Calculating area moments of inertia in Rhinoscript (now with files)


I’m not getting the same calculation results on my script that uses Rhino.SurfaceAreaMoments and Analyze > Mass Properties > Area Moments. I need the moments of inertia about the centroid coordinate axes. I’ve calculated the moments of inertia by hand and I’m sure that my code result is wrong haha. Does anyone see what I’m missing?

My code looks like this:

surfaces = Rhino.SelectedObjects

If IsArray(surfaces) Then
			For Each surface In surfaces
					inertias = Rhino.SurfaceAreaMoments(surface)

					If IsArray(inertias) Then
						Rhino.Print	Rhino.Pt2Str(inertias(10), 0)
		End If
End If

I’ve attached a Rhino file with the surfaces and a pdf with my calculation. The text is in Dutch but the numbers and calculations are clear.

Thanks in advance!

Rhino Testmodel 0 meting.3dm (119.8 KB) Calculation moments of inertia about centrooid axes.pdf (252.5 KB)

Hi Pim,

Not my area of expertice, but I’d like to comment that if you can post an example file and your calculations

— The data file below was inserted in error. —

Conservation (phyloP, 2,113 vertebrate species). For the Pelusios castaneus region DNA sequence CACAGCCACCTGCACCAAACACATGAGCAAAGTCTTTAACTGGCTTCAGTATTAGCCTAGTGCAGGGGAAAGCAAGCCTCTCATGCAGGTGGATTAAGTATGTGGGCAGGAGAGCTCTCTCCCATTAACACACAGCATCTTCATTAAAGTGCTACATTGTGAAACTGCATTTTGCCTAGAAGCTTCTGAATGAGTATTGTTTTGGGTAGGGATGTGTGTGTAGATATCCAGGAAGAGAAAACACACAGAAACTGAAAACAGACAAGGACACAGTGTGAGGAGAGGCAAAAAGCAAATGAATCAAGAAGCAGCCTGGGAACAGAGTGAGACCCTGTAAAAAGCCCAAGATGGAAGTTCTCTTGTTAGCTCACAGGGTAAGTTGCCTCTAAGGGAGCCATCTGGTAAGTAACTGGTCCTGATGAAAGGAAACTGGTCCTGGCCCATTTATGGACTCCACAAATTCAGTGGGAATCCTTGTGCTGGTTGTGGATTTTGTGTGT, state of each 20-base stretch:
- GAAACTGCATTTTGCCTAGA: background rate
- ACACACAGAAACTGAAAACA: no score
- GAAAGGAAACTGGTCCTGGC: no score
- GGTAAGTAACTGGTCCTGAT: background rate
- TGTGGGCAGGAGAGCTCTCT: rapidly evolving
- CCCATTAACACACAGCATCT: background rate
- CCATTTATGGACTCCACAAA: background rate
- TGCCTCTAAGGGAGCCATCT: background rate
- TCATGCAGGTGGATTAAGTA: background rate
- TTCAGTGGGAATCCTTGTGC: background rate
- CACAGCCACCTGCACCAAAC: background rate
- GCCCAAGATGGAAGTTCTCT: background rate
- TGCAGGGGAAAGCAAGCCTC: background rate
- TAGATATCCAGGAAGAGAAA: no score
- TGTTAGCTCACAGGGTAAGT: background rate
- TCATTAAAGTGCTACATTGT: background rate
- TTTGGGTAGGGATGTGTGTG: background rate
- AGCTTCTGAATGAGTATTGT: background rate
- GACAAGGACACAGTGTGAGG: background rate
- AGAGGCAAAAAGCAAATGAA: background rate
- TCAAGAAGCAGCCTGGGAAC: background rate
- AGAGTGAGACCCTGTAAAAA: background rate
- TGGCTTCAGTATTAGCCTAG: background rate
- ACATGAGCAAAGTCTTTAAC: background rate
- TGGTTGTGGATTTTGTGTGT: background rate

It’s much easier for others to give meaningfull feedback.

you can attache files to your post with this button:


Hi Willem,

Thanks! I’ve added some files. I hope this helps.

Kind regards,


Hi Pim,

FYI: Something went wrong with the link to the Rhino file, you might want to re-upload it


Hi Willem,

Fixed the file, thanks!


@GregArden - can you look at this?

Let me see if I understand.

  1. You are wanting to compute the Area Moments of Inertia about the centroid for the composite of the two surfaces labeled 1 and 2 in the model.

  2. When you select both surfaces and run the Rhino command AreaMoments you get the correct results.

  3. Your script doesn’t produce these numbers.

The script computes the Area Moments for each object individually. RhinoScript doesn’t have a function to add together multiple AreaMoment results.

You either need to use RhinoCommon based scripting methods, or Join the objects into a polysurface and use your script.

Third option would be to calculate individual area moments, areas and centroids, and then combine for the composite moment using the appropriate algebraic formula.

Hi Greg,

Thanks for your reply, yes you got it right.
Joining the surfaces into a polysurface would be a good solution!


Hi David,

That’s what I’m doing right now, and I hope there is a quicker way haha.